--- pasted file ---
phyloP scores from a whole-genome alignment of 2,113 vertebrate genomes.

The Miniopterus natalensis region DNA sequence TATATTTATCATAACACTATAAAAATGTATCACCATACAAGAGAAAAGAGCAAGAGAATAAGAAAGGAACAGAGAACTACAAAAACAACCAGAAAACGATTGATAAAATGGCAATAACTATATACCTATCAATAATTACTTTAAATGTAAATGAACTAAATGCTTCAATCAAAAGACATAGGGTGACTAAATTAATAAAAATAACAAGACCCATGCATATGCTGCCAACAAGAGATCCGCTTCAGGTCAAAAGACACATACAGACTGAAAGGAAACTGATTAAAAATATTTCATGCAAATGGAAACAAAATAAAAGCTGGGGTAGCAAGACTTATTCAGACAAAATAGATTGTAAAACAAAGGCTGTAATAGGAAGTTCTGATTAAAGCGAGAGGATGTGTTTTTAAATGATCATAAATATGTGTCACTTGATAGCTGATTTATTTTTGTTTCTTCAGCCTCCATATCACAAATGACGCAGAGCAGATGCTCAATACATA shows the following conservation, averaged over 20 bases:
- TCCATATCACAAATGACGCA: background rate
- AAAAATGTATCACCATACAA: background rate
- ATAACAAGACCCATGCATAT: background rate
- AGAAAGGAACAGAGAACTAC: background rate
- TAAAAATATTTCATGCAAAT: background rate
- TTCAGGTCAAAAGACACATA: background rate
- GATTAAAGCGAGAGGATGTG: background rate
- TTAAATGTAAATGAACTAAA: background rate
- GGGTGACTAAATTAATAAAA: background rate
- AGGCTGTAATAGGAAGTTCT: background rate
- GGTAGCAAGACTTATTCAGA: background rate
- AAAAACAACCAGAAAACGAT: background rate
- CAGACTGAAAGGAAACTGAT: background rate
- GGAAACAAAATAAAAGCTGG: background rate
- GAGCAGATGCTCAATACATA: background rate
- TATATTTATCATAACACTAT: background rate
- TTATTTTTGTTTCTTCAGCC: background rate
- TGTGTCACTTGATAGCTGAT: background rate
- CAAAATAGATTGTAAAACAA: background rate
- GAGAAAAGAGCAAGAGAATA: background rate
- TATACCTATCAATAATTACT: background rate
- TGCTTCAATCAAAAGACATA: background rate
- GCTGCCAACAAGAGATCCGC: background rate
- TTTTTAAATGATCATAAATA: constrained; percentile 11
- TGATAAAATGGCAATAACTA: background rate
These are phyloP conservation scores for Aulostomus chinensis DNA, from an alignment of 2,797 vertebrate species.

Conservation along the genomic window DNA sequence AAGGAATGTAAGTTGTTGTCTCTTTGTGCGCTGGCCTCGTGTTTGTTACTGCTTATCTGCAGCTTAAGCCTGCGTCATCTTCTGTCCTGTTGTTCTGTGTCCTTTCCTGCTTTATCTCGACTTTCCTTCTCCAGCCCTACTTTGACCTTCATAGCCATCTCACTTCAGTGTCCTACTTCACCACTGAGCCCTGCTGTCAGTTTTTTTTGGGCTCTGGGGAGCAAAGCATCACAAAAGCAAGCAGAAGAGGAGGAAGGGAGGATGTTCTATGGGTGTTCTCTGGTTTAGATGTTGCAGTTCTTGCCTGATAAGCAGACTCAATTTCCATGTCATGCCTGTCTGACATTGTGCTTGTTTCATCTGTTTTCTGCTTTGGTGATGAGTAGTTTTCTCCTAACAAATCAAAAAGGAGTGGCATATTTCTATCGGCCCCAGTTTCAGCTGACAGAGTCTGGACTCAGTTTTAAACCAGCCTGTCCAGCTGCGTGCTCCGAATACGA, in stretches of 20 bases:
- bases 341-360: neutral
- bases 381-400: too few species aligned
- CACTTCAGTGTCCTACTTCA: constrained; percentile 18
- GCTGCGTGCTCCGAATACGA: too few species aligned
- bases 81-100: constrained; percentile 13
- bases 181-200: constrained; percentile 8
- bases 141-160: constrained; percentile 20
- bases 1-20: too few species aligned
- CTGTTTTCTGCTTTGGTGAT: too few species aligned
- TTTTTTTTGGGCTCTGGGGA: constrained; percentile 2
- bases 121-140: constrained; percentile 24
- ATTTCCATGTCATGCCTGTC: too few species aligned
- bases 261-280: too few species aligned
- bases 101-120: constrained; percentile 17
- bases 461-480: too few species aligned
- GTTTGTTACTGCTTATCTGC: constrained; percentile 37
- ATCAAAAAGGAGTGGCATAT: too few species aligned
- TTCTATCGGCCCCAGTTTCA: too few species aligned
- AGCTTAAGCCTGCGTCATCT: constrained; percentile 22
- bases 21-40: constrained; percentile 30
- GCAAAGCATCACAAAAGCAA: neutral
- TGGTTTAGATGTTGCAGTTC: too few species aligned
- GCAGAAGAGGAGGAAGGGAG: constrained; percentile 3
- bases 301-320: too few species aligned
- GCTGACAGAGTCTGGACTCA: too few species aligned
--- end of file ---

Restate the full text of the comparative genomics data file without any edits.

phyloP scores from a whole-genome alignment of 2,113 vertebrate genomes.

The Miniopterus natalensis region DNA sequence TATATTTATCATAACACTATAAAAATGTATCACCATACAAGAGAAAAGAGCAAGAGAATAAGAAAGGAACAGAGAACTACAAAAACAACCAGAAAACGATTGATAAAATGGCAATAACTATATACCTATCAATAATTACTTTAAATGTAAATGAACTAAATGCTTCAATCAAAAGACATAGGGTGACTAAATTAATAAAAATAACAAGACCCATGCATATGCTGCCAACAAGAGATCCGCTTCAGGTCAAAAGACACATACAGACTGAAAGGAAACTGATTAAAAATATTTCATGCAAATGGAAACAAAATAAAAGCTGGGGTAGCAAGACTTATTCAGACAAAATAGATTGTAAAACAAAGGCTGTAATAGGAAGTTCTGATTAAAGCGAGAGGATGTGTTTTTAAATGATCATAAATATGTGTCACTTGATAGCTGATTTATTTTTGTTTCTTCAGCCTCCATATCACAAATGACGCAGAGCAGATGCTCAATACATA shows the following conservation, averaged over 20 bases:
- TCCATATCACAAATGACGCA: background rate
- AAAAATGTATCACCATACAA: background rate
- ATAACAAGACCCATGCATAT: background rate
- AGAAAGGAACAGAGAACTAC: background rate
- TAAAAATATTTCATGCAAAT: background rate
- TTCAGGTCAAAAGACACATA: background rate
- GATTAAAGCGAGAGGATGTG: background rate
- TTAAATGTAAATGAACTAAA: background rate
- GGGTGACTAAATTAATAAAA: background rate
- AGGCTGTAATAGGAAGTTCT: background rate
- GGTAGCAAGACTTATTCAGA: background rate
- AAAAACAACCAGAAAACGAT: background rate
- CAGACTGAAAGGAAACTGAT: background rate
- GGAAACAAAATAAAAGCTGG: background rate
- GAGCAGATGCTCAATACATA: background rate
- TATATTTATCATAACACTAT: background rate
- TTATTTTTGTTTCTTCAGCC: background rate
- TGTGTCACTTGATAGCTGAT: background rate
- CAAAATAGATTGTAAAACAA: background rate
- GAGAAAAGAGCAAGAGAATA: background rate
- TATACCTATCAATAATTACT: background rate
- TGCTTCAATCAAAAGACATA: background rate
- GCTGCCAACAAGAGATCCGC: background rate
- TTTTTAAATGATCATAAATA: constrained; percentile 11
- TGATAAAATGGCAATAACTA: background rate
These are phyloP conservation scores for Aulostomus chinensis DNA, from an alignment of 2,797 vertebrate species.

Conservation along the genomic window DNA sequence AAGGAATGTAAGTTGTTGTCTCTTTGTGCGCTGGCCTCGTGTTTGTTACTGCTTATCTGCAGCTTAAGCCTGCGTCATCTTCTGTCCTGTTGTTCTGTGTCCTTTCCTGCTTTATCTCGACTTTCCTTCTCCAGCCCTACTTTGACCTTCATAGCCATCTCACTTCAGTGTCCTACTTCACCACTGAGCCCTGCTGTCAGTTTTTTTTGGGCTCTGGGGAGCAAAGCATCACAAAAGCAAGCAGAAGAGGAGGAAGGGAGGATGTTCTATGGGTGTTCTCTGGTTTAGATGTTGCAGTTCTTGCCTGATAAGCAGACTCAATTTCCATGTCATGCCTGTCTGACATTGTGCTTGTTTCATCTGTTTTCTGCTTTGGTGATGAGTAGTTTTCTCCTAACAAATCAAAAAGGAGTGGCATATTTCTATCGGCCCCAGTTTCAGCTGACAGAGTCTGGACTCAGTTTTAAACCAGCCTGTCCAGCTGCGTGCTCCGAATACGA, in stretches of 20 bases:
- bases 341-360: neutral
- bases 381-400: too few species aligned
- CACTTCAGTGTCCTACTTCA: constrained; percentile 18
- GCTGCGTGCTCCGAATACGA: too few species aligned
- bases 81-100: constrained; percentile 13
- bases 181-200: constrained; percentile 8
- bases 141-160: constrained; percentile 20
- bases 1-20: too few species aligned
- CTGTTTTCTGCTTTGGTGAT: too few species aligned
- TTTTTTTTGGGCTCTGGGGA: constrained; percentile 2
- bases 121-140: constrained; percentile 24
- ATTTCCATGTCATGCCTGTC: too few species aligned
- bases 261-280: too few species aligned
- bases 101-120: constrained; percentile 17
- bases 461-480: too few species aligned
- GTTTGTTACTGCTTATCTGC: constrained; percentile 37
- ATCAAAAAGGAGTGGCATAT: too few species aligned
- TTCTATCGGCCCCAGTTTCA: too few species aligned
- AGCTTAAGCCTGCGTCATCT: constrained; percentile 22
- bases 21-40: constrained; percentile 30
- GCAAAGCATCACAAAAGCAA: neutral
- TGGTTTAGATGTTGCAGTTC: too few species aligned
- GCAGAAGAGGAGGAAGGGAG: constrained; percentile 3
- bases 301-320: too few species aligned
- GCTGACAGAGTCTGGACTCA: too few species aligned